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Postcards from Africa: Senegalese countryside

Sue Williamson
Postcards from Africa: Senegalese countryside, 2020
Indian ink on Yupo synthetic archival paper, museum glass
Work: 70 x 100 cm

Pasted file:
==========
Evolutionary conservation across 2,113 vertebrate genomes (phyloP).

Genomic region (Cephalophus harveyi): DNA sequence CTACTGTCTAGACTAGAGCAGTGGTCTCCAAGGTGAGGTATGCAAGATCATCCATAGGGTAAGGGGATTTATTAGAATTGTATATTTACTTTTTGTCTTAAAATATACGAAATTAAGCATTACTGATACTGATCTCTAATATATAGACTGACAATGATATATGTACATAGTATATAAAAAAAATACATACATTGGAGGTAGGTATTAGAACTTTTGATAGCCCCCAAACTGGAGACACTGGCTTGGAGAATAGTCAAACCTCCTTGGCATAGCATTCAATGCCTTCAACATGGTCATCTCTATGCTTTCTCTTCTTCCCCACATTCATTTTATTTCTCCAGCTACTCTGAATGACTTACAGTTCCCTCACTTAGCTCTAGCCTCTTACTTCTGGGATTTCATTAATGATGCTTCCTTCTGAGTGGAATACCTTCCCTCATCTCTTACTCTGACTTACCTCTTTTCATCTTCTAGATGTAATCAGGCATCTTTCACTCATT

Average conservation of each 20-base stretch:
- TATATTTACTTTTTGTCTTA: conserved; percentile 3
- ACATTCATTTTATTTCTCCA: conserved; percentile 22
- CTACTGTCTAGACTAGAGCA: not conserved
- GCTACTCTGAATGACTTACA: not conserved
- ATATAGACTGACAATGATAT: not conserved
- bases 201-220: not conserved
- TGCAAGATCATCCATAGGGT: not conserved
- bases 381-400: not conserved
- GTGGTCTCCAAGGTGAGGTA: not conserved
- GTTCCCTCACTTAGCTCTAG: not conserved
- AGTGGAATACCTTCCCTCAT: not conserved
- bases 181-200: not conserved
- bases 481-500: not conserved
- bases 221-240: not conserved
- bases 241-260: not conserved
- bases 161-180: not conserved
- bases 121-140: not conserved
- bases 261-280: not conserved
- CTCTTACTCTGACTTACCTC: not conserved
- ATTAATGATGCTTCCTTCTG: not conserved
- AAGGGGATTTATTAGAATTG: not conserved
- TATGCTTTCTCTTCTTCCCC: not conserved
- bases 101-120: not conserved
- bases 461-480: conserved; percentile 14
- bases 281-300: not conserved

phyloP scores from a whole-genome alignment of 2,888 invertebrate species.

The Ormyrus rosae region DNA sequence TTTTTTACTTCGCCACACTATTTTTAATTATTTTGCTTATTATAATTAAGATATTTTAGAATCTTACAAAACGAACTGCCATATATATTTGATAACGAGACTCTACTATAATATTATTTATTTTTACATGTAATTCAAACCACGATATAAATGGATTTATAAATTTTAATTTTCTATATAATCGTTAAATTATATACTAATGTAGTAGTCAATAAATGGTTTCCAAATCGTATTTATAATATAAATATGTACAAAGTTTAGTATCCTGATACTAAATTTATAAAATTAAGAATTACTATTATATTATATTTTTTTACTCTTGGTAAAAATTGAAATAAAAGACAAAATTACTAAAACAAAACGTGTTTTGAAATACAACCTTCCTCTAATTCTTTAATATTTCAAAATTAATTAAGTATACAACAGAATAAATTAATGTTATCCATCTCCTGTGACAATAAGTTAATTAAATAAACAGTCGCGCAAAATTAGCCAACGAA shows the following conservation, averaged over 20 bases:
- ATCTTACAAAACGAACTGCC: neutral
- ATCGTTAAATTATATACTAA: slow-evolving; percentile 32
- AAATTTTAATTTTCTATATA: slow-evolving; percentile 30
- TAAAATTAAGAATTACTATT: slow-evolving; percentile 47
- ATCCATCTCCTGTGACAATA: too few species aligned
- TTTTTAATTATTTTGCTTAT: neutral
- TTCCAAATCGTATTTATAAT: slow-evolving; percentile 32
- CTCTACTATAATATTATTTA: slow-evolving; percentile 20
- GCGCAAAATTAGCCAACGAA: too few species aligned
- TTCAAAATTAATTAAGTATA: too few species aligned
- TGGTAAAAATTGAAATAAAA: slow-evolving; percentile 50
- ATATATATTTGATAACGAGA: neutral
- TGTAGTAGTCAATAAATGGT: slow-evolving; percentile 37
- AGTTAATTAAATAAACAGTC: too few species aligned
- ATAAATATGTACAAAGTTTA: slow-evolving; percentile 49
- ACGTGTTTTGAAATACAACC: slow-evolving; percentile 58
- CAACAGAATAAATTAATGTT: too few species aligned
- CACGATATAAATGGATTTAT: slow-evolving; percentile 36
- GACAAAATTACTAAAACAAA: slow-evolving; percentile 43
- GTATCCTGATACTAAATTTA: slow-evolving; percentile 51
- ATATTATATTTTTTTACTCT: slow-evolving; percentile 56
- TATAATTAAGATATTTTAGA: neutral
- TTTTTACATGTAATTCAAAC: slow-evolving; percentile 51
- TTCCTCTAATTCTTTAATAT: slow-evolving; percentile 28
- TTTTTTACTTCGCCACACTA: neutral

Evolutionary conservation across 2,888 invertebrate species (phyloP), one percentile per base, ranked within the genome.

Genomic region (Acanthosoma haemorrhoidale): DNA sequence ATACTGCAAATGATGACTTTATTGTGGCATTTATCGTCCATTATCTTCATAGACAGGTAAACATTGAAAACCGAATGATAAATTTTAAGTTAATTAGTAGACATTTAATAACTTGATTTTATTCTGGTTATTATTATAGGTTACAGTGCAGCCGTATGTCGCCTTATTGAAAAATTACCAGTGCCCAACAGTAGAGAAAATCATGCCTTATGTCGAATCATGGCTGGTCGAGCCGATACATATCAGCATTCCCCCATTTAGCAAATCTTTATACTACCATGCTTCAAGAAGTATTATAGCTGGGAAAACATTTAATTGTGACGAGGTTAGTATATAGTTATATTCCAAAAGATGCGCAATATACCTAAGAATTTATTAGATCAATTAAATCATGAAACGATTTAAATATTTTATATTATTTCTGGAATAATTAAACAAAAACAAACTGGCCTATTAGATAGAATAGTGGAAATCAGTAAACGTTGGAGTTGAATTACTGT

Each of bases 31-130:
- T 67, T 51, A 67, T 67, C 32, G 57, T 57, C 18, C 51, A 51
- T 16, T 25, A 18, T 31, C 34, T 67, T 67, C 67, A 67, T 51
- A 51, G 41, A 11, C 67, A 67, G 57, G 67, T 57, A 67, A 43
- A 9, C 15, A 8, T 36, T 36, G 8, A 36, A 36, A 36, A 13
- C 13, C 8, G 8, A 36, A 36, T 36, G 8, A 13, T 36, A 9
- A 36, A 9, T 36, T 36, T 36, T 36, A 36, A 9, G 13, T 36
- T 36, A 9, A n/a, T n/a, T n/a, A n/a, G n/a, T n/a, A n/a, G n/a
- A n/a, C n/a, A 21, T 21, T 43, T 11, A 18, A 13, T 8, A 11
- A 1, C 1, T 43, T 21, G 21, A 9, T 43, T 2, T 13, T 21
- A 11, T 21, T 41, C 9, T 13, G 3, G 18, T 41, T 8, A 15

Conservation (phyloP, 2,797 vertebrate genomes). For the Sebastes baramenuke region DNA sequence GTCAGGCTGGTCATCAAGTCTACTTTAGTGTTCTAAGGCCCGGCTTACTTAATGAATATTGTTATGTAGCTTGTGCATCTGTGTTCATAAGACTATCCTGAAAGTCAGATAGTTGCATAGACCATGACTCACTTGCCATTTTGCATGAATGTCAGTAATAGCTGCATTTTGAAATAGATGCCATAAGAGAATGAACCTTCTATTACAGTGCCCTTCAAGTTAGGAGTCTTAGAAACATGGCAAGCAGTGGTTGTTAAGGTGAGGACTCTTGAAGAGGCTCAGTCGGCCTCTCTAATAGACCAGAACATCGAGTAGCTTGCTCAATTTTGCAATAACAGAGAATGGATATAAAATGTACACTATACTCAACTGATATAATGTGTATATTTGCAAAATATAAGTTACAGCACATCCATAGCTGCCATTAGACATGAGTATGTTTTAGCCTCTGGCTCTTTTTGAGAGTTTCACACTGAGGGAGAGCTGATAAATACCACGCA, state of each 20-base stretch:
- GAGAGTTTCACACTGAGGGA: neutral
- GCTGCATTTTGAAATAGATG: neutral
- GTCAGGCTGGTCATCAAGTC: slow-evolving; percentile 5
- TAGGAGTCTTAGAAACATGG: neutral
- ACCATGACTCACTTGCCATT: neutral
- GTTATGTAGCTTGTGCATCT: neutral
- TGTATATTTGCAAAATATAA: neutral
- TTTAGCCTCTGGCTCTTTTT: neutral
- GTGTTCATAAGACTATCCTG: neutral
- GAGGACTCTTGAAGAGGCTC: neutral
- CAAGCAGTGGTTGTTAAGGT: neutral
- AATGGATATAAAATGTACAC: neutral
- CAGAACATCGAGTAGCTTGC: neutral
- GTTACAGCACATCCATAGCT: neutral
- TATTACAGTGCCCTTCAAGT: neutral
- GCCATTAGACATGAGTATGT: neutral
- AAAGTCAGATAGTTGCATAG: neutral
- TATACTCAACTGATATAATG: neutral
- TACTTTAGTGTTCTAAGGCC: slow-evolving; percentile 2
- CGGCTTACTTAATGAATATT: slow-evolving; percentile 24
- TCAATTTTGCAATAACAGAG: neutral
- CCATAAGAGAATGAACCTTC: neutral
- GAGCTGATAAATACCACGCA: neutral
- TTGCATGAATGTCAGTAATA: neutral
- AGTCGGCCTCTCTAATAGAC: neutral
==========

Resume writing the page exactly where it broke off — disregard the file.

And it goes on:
Postcards from Africa series considers a critical moment in history and wrestles with the complex history of colonial expansion and conquest captured through the postcard industry. It also continues Williamson’s investigation into the history of slavery, dispossession and displacement, beginning with her 1997 installation, Messages from the Moat, which was a detailed record of the buying and selling of enslaved people in the Cape of Good Hope, and continued with Messages from the Atlantic Passage (2017) which referenced old shipping records to focus on the trans-Atlantic slave trade. In each drawing within the series, signs of habitation remain visible —dwellings, boats, a pile of coconuts, baskets — but the people who appeared on the original postcard no longer appear. The absence of the people from the landscape presents an uncomfortable tension from which a series of questions emerge — where are the people who used to live here? What happened to them? These questions point to the complexity of subverting the colonial gaze —how does one challenge the gaze while also taking care not to perpetuate violence through recirculation of images that re-invoke their original racist and oppressive context?